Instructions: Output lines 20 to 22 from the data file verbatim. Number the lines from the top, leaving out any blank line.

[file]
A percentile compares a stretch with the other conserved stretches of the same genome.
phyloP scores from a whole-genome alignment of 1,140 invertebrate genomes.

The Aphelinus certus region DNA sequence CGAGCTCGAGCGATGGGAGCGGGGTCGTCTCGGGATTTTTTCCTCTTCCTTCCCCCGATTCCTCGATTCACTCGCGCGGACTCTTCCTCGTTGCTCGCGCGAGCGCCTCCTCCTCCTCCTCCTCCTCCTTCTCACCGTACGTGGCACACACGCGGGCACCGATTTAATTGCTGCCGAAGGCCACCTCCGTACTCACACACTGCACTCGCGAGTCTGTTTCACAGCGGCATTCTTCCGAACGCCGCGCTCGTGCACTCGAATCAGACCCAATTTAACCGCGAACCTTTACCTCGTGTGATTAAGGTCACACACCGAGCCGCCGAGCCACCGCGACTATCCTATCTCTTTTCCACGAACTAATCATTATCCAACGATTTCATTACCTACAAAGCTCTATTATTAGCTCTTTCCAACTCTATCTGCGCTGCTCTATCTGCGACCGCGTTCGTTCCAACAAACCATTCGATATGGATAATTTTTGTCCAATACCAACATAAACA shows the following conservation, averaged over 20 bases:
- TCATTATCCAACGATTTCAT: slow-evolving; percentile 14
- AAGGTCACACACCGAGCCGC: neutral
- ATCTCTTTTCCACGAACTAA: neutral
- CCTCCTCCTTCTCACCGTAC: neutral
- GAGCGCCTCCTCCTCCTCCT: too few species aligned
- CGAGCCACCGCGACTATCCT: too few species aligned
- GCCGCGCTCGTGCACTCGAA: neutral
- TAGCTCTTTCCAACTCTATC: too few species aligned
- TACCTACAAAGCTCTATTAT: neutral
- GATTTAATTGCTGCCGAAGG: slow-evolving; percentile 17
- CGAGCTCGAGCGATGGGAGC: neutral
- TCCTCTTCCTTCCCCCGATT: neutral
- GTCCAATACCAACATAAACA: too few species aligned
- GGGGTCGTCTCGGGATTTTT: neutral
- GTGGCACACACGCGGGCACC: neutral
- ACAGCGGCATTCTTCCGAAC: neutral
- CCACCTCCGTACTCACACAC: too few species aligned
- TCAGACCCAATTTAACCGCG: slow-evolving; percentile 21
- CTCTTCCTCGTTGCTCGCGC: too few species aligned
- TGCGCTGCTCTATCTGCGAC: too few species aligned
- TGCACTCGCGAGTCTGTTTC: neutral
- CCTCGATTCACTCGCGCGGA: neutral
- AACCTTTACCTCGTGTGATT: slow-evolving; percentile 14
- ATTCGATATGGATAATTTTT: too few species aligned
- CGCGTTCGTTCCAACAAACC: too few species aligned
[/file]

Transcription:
- CCACCTCCGTACTCACACAC: too few species aligned
- TCAGACCCAATTTAACCGCG: slow-evolving; percentile 21
- CTCTTCCTCGTTGCTCGCGC: too few species aligned